Pricing for the 2020 Nissan Altima midsize sedan is out, and most trim levels have gone up in price. The smallest increase is on the base S trim, which creeps up $100 to $24,995. The SR trims see the highest increase at $350. There is one exception to the price increases, and that's the SV trim, which actually dropped by $300. Adding all-wheel drive still costs an extra $1,350 and remains unavailable on the turbo models. You can see the full list of prices compared to last year in the chart below.
In addition to adjusting prices, Nissan has also made its suite of safety features, branded by the company as Safety Shield 360, more widely available. The features include automatic emergency braking with pedestrian detection, blind-spot warning, rear cross-traffic alert and automatic high beams. These features are now standard on SR trim and higher, and are available as an option on the base S trim. The base S trim continues to come with basic automatic emergency braking and forward collision warning as standard.
Nissan has announced that its Decherd, Tennessee, assembly plant will start using a fascinating cylinder-coating technology in the Altima's 2.5-liter, four-cylinder engine, a technology that the company points out has been used in the high-performance GT-R. This isn't the first application of what Nissan calls its "mirror-bore" technology; it has used the coating process in a number of vehicles. But it's worth taking a minute to examine the interesting advantages being implemented in the Altima's PR25DD engine.
Most engines that feature an aluminum block use a pressed-in iron cylinder liner for durability. Aluminum simply isn't very tough, and a piston (and its steel rings) moving around in an uncoated aluminum cylinder bore would destroy it fairly quickly. Iron is much more durable, yet still much lighter than an entirely iron engine block.
The next Nissan Sentra is coming soon, and it's looking a lot like the handsome new Altima sedan in these spy photos. We're probably looking at the 2021 model-year Sentra in these shots, as Nissan has previously teased that the next-gen Sentra could be unveiled as early as sometime this year.
Under the intense, patterned wrappings, it's relatively easy to see some shapes and lines forming on the front of the car. The "V-Motion" aesthetic is visible, along with what looks like skinnier headlights that stretch back further into the fender than before. There are some blocked-off coverings on the front bumper to hide any sculpting or sharp angles Nissan wants to keep under wraps for the time being, too. Just from this largely disguised car, it's clear Nissan is adding a bit of needed pizazz to the styling of the Sentra.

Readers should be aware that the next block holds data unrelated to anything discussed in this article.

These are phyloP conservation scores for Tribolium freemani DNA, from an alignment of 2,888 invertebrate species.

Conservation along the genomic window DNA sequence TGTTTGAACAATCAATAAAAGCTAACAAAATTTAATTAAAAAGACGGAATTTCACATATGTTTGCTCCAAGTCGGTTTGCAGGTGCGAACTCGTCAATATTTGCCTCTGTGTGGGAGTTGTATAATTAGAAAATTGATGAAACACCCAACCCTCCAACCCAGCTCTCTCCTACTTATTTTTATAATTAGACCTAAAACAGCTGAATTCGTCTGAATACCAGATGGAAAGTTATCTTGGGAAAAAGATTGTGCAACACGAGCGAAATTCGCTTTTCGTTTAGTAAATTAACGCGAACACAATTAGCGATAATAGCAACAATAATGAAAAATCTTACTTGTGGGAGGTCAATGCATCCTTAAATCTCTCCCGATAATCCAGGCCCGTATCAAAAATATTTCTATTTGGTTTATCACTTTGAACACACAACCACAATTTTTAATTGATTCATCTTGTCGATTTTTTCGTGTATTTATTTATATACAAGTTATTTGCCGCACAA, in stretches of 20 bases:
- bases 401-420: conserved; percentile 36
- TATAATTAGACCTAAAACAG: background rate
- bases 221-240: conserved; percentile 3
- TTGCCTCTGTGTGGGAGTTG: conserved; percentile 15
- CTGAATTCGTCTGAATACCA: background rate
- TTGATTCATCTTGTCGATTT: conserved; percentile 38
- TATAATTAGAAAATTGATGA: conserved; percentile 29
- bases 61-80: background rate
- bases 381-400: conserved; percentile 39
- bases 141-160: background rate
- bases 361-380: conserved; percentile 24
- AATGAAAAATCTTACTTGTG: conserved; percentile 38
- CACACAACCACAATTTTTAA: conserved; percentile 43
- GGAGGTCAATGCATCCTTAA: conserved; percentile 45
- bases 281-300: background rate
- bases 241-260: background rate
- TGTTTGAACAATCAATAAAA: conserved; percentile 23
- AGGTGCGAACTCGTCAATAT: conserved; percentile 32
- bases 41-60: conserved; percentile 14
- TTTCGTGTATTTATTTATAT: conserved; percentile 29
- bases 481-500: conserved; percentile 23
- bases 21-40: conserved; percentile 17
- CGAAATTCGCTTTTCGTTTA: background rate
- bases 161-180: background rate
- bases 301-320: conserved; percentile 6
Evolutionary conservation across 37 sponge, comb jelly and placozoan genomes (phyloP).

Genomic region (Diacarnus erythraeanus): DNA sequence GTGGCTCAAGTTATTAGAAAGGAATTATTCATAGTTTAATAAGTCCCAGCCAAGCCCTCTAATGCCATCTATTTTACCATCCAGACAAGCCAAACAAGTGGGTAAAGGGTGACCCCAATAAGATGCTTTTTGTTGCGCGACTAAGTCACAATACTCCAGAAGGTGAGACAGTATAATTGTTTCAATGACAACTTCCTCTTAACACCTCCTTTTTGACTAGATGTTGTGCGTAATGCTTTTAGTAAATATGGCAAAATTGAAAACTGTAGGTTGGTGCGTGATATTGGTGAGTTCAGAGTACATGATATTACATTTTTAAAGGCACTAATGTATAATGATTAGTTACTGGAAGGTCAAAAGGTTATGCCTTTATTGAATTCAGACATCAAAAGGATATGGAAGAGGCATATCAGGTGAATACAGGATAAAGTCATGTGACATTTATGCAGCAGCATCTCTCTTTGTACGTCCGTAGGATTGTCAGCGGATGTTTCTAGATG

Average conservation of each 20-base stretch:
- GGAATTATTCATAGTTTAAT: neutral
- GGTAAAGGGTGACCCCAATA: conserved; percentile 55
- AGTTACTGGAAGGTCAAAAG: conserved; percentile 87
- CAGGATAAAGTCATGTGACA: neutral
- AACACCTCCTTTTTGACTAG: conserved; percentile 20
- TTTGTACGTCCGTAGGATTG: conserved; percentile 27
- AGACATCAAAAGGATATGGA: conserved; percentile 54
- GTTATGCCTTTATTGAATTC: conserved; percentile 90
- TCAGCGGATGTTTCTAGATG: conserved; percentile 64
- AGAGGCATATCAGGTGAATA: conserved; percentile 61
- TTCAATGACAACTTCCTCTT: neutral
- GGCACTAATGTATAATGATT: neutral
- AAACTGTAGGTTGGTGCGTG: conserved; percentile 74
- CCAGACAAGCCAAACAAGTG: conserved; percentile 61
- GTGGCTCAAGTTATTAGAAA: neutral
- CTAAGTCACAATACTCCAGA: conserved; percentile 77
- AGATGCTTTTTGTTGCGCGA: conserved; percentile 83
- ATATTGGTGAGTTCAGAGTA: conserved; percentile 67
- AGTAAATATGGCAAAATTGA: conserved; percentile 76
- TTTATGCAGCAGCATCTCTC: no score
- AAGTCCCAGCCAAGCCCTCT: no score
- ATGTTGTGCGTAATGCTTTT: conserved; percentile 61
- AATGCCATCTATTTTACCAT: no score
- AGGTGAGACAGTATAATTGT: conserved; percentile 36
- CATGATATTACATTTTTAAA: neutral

MONT-TREMBLANT, Quebec — All-wheel drive comes to the Nissan Altima with the model's 2019 redesign, and while that's big news for the U.S. market, it's an even bigger deal in the Great White North, where all Altimas are so equipped. To herald the news, Nissan had built what it calls the Altima-TE, an AWD Altima outfitted with snow tracks, and we recently had a chance to drive it. "Altimate" ... get it?
The tracks are 30 inches tall, and although the car's standard suspension travel is retained, the tracks necessitated raising the ride height by three inches. It's not unlike the Nissan "370Zki" we drove in February of last year, in concept if not execution. The result is a big climb up to get in, but once inside, the interior is standard Altima. The powertrain is unmodified, which means even this AWD Altima sends 100 percent of its torque to the front wheels — er, tracks — unless it detects slippage (which seems unlikely in this application).
If you've ever wondered whether it's possible to wedge a Nissan Altima underneath both a Ram pickup and a camper trailer it was towing, well, here's your confirmation.
The improbable accident happened earlier this month in Virginia Beach, Va., on westbound Interstate 264. Virginia State Police tell WAVY-TV the 2011 Ram and its four occupants was pulling a travel trailer when the trailer's brakes locked up, stranding them in the second lane of traffic.
The Altima was just redesigned for 2019, and it's significantly different than its predecessor. First introduced in 1992, the midsize sedan slots in-between the larger Maxima and the Sentra in Nissan's car lineup. It's built at Nissan's assembly plant in Smyrna, Tenn. The outgoing Altima is Nissan's third best-selling vehicle.
The brand new Altima offers snazzier looks and some very interesting powertrain options. All-wheel drive is now available, as is a technologically impressive VC-Turbo engine with variable compression for enhanced power and economy. We'll get to all of the new details and features below.